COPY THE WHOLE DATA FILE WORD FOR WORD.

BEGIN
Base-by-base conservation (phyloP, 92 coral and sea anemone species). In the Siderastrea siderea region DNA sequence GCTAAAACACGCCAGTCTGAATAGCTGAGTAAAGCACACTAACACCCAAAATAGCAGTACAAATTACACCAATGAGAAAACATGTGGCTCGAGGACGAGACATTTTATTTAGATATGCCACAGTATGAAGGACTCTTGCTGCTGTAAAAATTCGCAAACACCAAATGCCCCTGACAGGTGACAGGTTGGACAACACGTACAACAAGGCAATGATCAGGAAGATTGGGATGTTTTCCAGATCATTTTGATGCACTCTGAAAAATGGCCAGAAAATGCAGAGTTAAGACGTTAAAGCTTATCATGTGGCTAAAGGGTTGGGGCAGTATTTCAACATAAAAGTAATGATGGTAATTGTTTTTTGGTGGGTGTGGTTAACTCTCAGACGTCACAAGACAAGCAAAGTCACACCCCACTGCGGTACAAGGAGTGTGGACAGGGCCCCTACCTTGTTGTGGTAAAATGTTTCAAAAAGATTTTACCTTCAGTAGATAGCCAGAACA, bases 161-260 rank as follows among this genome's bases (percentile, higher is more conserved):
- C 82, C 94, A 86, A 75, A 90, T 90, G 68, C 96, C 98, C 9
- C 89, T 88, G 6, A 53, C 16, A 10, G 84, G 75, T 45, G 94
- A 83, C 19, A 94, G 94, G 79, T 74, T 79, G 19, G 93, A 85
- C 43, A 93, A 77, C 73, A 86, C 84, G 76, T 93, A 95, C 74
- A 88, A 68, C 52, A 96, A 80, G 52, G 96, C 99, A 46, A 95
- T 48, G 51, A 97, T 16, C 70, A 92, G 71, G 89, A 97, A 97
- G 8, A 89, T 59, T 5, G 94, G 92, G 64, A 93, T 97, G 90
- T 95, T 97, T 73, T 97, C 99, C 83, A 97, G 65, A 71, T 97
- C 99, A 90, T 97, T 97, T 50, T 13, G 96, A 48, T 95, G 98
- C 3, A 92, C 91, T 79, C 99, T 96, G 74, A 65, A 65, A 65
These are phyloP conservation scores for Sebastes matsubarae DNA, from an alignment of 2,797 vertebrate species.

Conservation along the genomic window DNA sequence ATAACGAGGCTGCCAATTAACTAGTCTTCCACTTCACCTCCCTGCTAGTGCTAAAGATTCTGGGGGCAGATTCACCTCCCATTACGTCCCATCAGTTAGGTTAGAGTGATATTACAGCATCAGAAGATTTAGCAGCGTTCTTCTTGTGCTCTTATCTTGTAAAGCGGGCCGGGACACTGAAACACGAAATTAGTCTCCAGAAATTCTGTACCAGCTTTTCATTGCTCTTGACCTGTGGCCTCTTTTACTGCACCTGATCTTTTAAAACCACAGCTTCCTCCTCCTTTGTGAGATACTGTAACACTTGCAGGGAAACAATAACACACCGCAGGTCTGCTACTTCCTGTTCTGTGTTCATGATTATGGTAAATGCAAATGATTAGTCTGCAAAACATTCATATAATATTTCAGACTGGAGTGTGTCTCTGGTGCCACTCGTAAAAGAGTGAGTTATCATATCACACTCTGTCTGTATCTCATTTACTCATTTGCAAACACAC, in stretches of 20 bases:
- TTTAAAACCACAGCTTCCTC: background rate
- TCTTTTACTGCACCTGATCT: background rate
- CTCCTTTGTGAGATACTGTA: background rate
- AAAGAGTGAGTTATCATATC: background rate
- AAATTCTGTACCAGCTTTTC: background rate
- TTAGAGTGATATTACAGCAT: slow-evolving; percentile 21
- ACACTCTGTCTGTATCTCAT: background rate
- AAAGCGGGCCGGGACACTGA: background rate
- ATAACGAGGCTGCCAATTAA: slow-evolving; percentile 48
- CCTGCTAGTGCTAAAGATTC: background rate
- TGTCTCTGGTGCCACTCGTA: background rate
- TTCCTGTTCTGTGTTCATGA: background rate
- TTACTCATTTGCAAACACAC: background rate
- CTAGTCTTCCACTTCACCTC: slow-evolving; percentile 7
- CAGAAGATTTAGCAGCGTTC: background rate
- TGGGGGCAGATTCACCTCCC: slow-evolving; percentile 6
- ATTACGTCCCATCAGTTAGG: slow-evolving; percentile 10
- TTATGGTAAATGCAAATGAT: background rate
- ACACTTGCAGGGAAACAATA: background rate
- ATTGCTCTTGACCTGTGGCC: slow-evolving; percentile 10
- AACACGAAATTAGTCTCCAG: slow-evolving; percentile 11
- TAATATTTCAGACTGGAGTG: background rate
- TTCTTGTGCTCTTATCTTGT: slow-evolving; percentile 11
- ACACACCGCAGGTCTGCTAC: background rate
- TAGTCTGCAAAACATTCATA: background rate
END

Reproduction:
Base-by-base conservation (phyloP, 92 coral and sea anemone species). In the Siderastrea siderea region DNA sequence GCTAAAACACGCCAGTCTGAATAGCTGAGTAAAGCACACTAACACCCAAAATAGCAGTACAAATTACACCAATGAGAAAACATGTGGCTCGAGGACGAGACATTTTATTTAGATATGCCACAGTATGAAGGACTCTTGCTGCTGTAAAAATTCGCAAACACCAAATGCCCCTGACAGGTGACAGGTTGGACAACACGTACAACAAGGCAATGATCAGGAAGATTGGGATGTTTTCCAGATCATTTTGATGCACTCTGAAAAATGGCCAGAAAATGCAGAGTTAAGACGTTAAAGCTTATCATGTGGCTAAAGGGTTGGGGCAGTATTTCAACATAAAAGTAATGATGGTAATTGTTTTTTGGTGGGTGTGGTTAACTCTCAGACGTCACAAGACAAGCAAAGTCACACCCCACTGCGGTACAAGGAGTGTGGACAGGGCCCCTACCTTGTTGTGGTAAAATGTTTCAAAAAGATTTTACCTTCAGTAGATAGCCAGAACA, bases 161-260 rank as follows among this genome's bases (percentile, higher is more conserved):
- C 82, C 94, A 86, A 75, A 90, T 90, G 68, C 96, C 98, C 9
- C 89, T 88, G 6, A 53, C 16, A 10, G 84, G 75, T 45, G 94
- A 83, C 19, A 94, G 94, G 79, T 74, T 79, G 19, G 93, A 85
- C 43, A 93, A 77, C 73, A 86, C 84, G 76, T 93, A 95, C 74
- A 88, A 68, C 52, A 96, A 80, G 52, G 96, C 99, A 46, A 95
- T 48, G 51, A 97, T 16, C 70, A 92, G 71, G 89, A 97, A 97
- G 8, A 89, T 59, T 5, G 94, G 92, G 64, A 93, T 97, G 90
- T 95, T 97, T 73, T 97, C 99, C 83, A 97, G 65, A 71, T 97
- C 99, A 90, T 97, T 97, T 50, T 13, G 96, A 48, T 95, G 98
- C 3, A 92, C 91, T 79, C 99, T 96, G 74, A 65, A 65, A 65
These are phyloP conservation scores for Sebastes matsubarae DNA, from an alignment of 2,797 vertebrate species.

Conservation along the genomic window DNA sequence ATAACGAGGCTGCCAATTAACTAGTCTTCCACTTCACCTCCCTGCTAGTGCTAAAGATTCTGGGGGCAGATTCACCTCCCATTACGTCCCATCAGTTAGGTTAGAGTGATATTACAGCATCAGAAGATTTAGCAGCGTTCTTCTTGTGCTCTTATCTTGTAAAGCGGGCCGGGACACTGAAACACGAAATTAGTCTCCAGAAATTCTGTACCAGCTTTTCATTGCTCTTGACCTGTGGCCTCTTTTACTGCACCTGATCTTTTAAAACCACAGCTTCCTCCTCCTTTGTGAGATACTGTAACACTTGCAGGGAAACAATAACACACCGCAGGTCTGCTACTTCCTGTTCTGTGTTCATGATTATGGTAAATGCAAATGATTAGTCTGCAAAACATTCATATAATATTTCAGACTGGAGTGTGTCTCTGGTGCCACTCGTAAAAGAGTGAGTTATCATATCACACTCTGTCTGTATCTCATTTACTCATTTGCAAACACAC, in stretches of 20 bases:
- TTTAAAACCACAGCTTCCTC: background rate
- TCTTTTACTGCACCTGATCT: background rate
- CTCCTTTGTGAGATACTGTA: background rate
- AAAGAGTGAGTTATCATATC: background rate
- AAATTCTGTACCAGCTTTTC: background rate
- TTAGAGTGATATTACAGCAT: slow-evolving; percentile 21
- ACACTCTGTCTGTATCTCAT: background rate
- AAAGCGGGCCGGGACACTGA: background rate
- ATAACGAGGCTGCCAATTAA: slow-evolving; percentile 48
- CCTGCTAGTGCTAAAGATTC: background rate
- TGTCTCTGGTGCCACTCGTA: background rate
- TTCCTGTTCTGTGTTCATGA: background rate
- TTACTCATTTGCAAACACAC: background rate
- CTAGTCTTCCACTTCACCTC: slow-evolving; percentile 7
- CAGAAGATTTAGCAGCGTTC: background rate
- TGGGGGCAGATTCACCTCCC: slow-evolving; percentile 6
- ATTACGTCCCATCAGTTAGG: slow-evolving; percentile 10
- TTATGGTAAATGCAAATGAT: background rate
- ACACTTGCAGGGAAACAATA: background rate
- ATTGCTCTTGACCTGTGGCC: slow-evolving; percentile 10
- AACACGAAATTAGTCTCCAG: slow-evolving; percentile 11
- TAATATTTCAGACTGGAGTG: background rate
- TTCTTGTGCTCTTATCTTGT: slow-evolving; percentile 11
- ACACACCGCAGGTCTGCTAC: background rate
- TAGTCTGCAAAACATTCATA: background rate